January 16, 2008

ONE FOR THREE WOULD HAVE BEEN FINE WHEN HE WAS AT YALE:

Panamania: For lovers of infrastructure and free-flowing trade, like AMITY SHLAES, there’s no place like Panama. (Amity Shlaes, Jan/Feb 2008, The American)

There is action tourism—the helicopter to the snowcap. There is ecotour­ism—the tortoise of the Galápagos. And there is nostalgia tourism—the trip to Pointe du Hoc. Then there is infrastructure tourism—at least in my family. We like to inspect big structures and think about what they tell us about the geography and poli­tics around them.

Nor are my relatives the only infra-tourists. In the age of motherboards and satellites, seeing a canal lock up close gives you the satisfying sense that you know how things work. Infra-tourism allows you a break from politics or history—it’s refreshing to think of the Suez in terms of cargo and water displacement instead of the 1956 conflict. Yet eventually infra­structure leads you to the politics and history in an interesting way.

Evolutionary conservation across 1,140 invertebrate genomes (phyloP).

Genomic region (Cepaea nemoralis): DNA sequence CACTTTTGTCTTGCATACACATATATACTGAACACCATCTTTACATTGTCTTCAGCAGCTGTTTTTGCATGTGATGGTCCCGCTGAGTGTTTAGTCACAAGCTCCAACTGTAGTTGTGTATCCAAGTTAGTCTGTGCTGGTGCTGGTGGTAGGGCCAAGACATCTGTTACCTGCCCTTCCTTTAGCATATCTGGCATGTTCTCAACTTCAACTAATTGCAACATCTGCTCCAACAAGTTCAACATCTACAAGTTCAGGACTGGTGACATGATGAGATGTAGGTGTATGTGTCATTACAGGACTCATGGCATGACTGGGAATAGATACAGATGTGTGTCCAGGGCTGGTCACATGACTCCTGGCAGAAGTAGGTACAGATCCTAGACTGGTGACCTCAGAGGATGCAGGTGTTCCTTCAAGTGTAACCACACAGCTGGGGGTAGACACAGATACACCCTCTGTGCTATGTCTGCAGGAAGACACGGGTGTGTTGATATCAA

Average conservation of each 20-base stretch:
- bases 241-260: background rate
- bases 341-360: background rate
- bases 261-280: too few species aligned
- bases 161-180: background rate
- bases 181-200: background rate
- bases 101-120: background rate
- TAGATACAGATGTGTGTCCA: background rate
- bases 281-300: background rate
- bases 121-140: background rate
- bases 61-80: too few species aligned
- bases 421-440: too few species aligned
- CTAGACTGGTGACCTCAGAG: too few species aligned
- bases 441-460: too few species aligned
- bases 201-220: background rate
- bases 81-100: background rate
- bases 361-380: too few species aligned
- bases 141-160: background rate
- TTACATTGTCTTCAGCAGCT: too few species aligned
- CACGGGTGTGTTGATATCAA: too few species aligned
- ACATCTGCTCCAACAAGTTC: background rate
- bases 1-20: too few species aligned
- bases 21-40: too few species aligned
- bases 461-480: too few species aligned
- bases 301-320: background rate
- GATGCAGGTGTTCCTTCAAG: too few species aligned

Recently, I had the good luck to visit the Suez of our own hemisphere: the Panama Canal. Panama, the coun­try, seems hopeful these days.


While George HW Bush's interventions in Iraq and Somalia were failures, he did get Panama right.

Posted by Orrin Judd at January 16, 2008 11:02 AM
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